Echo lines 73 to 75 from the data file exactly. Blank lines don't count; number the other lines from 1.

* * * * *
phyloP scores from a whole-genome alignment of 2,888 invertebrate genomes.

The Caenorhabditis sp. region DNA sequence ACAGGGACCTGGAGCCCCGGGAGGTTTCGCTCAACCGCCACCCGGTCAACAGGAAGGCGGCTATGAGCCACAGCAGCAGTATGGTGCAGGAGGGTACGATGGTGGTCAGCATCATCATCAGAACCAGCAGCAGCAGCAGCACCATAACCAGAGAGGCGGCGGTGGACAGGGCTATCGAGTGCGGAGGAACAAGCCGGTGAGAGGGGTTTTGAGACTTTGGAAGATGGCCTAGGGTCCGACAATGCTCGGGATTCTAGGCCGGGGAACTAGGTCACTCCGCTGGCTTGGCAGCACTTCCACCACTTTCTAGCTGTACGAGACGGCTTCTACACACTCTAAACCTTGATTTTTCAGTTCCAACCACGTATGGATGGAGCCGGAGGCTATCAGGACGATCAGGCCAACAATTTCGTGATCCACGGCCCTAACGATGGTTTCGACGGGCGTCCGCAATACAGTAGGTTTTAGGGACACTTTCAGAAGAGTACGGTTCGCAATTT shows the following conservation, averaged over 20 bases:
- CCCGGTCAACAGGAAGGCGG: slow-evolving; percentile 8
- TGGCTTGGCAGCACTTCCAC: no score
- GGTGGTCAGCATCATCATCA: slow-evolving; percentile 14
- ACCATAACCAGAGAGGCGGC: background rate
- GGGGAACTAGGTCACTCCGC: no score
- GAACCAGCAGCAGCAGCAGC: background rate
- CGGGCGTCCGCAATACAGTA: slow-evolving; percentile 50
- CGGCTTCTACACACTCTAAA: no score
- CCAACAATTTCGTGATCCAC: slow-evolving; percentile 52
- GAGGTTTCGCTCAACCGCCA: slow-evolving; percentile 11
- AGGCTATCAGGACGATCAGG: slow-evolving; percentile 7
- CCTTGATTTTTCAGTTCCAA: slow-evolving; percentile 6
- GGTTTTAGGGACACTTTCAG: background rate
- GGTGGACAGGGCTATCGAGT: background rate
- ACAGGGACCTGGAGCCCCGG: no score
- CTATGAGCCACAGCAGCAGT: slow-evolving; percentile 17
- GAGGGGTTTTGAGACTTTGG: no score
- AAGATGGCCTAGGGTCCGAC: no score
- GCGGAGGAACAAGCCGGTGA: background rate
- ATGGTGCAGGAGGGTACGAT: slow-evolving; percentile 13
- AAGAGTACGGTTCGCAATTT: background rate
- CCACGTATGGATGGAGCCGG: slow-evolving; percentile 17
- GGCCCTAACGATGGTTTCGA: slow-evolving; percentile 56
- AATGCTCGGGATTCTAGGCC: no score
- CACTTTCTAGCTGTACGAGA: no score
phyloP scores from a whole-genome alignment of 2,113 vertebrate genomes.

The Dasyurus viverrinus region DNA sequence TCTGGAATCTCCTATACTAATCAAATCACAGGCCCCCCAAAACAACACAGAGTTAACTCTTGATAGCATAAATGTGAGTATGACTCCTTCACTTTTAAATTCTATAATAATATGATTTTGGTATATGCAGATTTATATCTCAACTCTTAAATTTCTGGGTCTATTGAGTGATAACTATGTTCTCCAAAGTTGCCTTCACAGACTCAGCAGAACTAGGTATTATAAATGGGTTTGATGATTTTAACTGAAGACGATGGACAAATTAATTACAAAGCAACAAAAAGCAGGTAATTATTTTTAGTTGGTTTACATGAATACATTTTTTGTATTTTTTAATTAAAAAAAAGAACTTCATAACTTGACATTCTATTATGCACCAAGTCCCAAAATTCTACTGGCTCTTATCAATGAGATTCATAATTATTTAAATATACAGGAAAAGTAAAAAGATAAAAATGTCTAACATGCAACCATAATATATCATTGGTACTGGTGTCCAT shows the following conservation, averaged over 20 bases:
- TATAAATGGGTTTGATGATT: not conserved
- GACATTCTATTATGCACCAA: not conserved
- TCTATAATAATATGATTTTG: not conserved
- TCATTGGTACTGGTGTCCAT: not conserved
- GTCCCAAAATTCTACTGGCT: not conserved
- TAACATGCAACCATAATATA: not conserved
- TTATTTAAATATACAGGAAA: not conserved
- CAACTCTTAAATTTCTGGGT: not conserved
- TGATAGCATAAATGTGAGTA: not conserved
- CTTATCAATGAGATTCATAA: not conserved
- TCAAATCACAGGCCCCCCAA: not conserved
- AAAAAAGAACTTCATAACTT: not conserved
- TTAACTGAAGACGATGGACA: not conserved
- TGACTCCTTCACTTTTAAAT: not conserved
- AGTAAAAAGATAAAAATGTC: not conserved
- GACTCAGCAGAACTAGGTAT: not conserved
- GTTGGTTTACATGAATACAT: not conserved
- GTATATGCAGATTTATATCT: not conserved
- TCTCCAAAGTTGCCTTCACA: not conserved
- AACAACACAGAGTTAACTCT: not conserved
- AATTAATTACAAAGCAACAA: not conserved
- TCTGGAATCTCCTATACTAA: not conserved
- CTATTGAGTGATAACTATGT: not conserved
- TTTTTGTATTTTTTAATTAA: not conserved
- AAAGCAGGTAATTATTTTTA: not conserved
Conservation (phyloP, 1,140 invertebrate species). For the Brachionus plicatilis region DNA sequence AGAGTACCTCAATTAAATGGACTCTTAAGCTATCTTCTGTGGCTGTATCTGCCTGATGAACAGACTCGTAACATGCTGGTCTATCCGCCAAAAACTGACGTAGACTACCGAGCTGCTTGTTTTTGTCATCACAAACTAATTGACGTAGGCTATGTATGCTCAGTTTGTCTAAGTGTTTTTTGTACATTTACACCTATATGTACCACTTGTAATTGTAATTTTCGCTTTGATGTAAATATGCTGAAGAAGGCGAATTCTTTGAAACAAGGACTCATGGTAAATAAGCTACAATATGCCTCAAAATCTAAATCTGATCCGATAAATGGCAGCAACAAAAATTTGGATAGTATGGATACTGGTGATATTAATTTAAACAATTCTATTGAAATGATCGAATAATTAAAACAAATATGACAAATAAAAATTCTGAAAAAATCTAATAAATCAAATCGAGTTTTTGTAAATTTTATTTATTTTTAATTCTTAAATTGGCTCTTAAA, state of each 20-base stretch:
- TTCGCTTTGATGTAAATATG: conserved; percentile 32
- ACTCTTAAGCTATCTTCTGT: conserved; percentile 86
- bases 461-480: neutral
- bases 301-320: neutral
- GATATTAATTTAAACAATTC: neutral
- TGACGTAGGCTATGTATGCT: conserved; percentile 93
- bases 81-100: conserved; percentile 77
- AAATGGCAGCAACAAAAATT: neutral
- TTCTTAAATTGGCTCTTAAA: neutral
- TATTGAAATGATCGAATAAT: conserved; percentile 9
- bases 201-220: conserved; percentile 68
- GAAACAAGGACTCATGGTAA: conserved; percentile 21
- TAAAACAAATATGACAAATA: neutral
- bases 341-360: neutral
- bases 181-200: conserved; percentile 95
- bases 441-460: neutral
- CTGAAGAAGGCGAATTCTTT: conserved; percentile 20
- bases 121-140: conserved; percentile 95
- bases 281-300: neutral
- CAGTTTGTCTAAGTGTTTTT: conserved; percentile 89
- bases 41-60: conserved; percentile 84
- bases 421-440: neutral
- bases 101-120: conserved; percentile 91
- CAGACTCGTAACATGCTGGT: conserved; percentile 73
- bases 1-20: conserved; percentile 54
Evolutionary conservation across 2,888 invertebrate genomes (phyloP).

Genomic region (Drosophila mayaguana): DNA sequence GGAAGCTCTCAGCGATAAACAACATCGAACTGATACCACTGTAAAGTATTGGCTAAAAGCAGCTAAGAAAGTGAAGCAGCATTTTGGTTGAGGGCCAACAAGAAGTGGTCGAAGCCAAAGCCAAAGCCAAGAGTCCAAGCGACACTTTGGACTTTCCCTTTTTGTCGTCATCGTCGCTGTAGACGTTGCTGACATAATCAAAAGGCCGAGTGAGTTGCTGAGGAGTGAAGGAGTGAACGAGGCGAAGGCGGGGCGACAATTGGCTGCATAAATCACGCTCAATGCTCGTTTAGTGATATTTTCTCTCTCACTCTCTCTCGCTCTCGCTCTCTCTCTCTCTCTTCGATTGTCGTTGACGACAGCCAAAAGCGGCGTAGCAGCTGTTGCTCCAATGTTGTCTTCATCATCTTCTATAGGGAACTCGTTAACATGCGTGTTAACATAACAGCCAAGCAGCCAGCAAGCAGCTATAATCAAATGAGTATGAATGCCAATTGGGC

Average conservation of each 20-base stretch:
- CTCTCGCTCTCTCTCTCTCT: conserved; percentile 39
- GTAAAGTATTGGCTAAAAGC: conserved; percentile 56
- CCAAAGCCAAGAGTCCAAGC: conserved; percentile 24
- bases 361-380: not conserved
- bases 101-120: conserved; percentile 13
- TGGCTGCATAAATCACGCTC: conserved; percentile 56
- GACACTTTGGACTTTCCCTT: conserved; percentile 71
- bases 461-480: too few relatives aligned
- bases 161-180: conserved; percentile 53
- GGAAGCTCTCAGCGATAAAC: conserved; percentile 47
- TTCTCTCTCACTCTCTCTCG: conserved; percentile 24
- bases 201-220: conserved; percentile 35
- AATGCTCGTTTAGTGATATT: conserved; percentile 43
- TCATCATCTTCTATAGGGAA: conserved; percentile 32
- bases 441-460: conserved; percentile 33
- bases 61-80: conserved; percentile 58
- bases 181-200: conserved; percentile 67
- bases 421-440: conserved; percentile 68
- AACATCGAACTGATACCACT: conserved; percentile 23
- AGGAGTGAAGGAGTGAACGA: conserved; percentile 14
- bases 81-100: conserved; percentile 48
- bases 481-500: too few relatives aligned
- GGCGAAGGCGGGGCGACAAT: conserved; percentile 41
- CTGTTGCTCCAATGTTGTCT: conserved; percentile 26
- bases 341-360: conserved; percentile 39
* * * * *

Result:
- bases 121-140: conserved; percentile 95
- bases 281-300: neutral
- CAGTTTGTCTAAGTGTTTTT: conserved; percentile 89